The weather is finally getting warmer. This means your customers will want to get out in your beer garden to enjoy their drinks al fresco. But combining alcohol with heat, pint glasses and gazebos can create certain problems. However, just by taking some preventative measures, you can ensure your pub garden remains a safe place for your customers to enjoy.
Check the condition of garden furniture
Last year’s garden furniture might have looked great then, but it can have to endure a lot in a year. Bad weather and general wear and tear will affect the condition of your furniture. Check over all the furniture and make sure it’s in good enough condition. If you have smoking shelters, then check they survived too. In fact, over the winter, storm damage to smoking shelters can often be the most common claims insurers receive. You should also check all the umbrellas still remain firmly stuck into the ground and that decking and patio isn’t slippery after rain.
New activities, services or equipment
If you want to introduce some new activities this year, consider what implications these could have on your existing insurance. Even something as simple as a temporary bouncy castle or a BBQ. So, check your current policy or contact your insurer to make sure you have the right cover.
Switch to plastic cups
Ideally, pubs should aim to collect in all glasses, pint pots and tumblers after dark. This will help reduce theft and keep your customers safe. Alcohol makes people dehydrated a lot quicker when the weather is hot. So, you need to keep an eye out for those customers who are getting very drunk. The easiest way to minimise the risk of broken glass is by removing it altogether. Switching to plastic cups will be much safer for everyone. You will find that some customers won’t be happy about it though. So you’ll need to explain that you are just considering their safety.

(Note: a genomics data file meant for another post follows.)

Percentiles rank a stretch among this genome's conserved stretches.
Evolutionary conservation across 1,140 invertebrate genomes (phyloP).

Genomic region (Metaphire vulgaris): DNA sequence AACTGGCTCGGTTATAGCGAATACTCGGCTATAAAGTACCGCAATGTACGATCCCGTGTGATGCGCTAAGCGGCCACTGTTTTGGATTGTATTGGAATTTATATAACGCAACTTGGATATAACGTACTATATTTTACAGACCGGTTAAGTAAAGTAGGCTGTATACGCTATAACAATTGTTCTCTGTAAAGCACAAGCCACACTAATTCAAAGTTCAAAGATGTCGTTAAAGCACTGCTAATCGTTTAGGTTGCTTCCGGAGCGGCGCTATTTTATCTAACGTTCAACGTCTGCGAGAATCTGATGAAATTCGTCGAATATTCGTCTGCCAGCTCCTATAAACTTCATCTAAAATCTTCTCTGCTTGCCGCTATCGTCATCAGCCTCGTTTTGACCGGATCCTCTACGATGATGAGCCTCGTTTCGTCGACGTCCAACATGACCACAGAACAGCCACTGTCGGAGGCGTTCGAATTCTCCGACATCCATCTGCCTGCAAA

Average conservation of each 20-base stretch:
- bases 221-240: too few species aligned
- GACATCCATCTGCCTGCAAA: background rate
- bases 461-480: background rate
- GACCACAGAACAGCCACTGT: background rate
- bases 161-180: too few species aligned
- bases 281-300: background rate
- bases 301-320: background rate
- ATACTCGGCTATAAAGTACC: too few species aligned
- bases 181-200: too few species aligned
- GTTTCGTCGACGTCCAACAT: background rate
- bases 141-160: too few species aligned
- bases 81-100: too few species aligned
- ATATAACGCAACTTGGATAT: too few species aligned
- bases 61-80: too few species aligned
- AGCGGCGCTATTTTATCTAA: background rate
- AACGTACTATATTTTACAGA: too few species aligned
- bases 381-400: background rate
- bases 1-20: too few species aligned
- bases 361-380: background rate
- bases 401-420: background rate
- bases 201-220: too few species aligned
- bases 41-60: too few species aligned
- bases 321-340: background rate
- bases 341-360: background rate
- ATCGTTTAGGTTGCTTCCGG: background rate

Take on extra staff
If you are planning to hold events during the summer, you might want to consider employing extra staff on site. With potential underage drinking, drunken arguments and other antisocial activities regulated, your bar staff can concentrate on their job. If you’re a small establishment, make sure at least one member of staff regularly walks around the premises to check on things.
Always know who is buying from the bar
When the bar becomes exceptionally busy, it can become difficult to control who is at the receiving end of a round. This can be particularly true when parties have hidden themselves away at the back of the beer garden. Therefore, always operate the Challenge 25 or Challenge 21 rule. Ask the person buying the round who they drinks are for. Never worry about asking these questions. It’s your job and license on the line after all.
Know the law
You can’t expect to remain claim-free if you don’t follow rules outlined in your licence or within UK law. Avoid extended drinking hours if you don’t have the appropriate licence. Also, try to reduce the noise after 11pm if your pub is in a residential area. If someone submits a claim, things will become more difficult for you if you are already breaking the law.
Choose the right pub insurance
Choosing the right insurance package to suit your pub is essential. Business insurance is a legal requirement for all pub owners, but cover requirements will vary. You should make sure you have insurance for:
- Public liability in case someone becomes injured or property becomes damaged due to negligence on your part. Both of which become more likely when people have been drinking a lot of alcohol.
- Employer cover. This will protect you in case your employees become injured or ill as a result of working for you.
- Protection from theft and accidental damage.
- Business interruption in the event of losing your liquor licence or if the pub becomes flooded.
- The pubs convents, which includes all fixtures and fittings.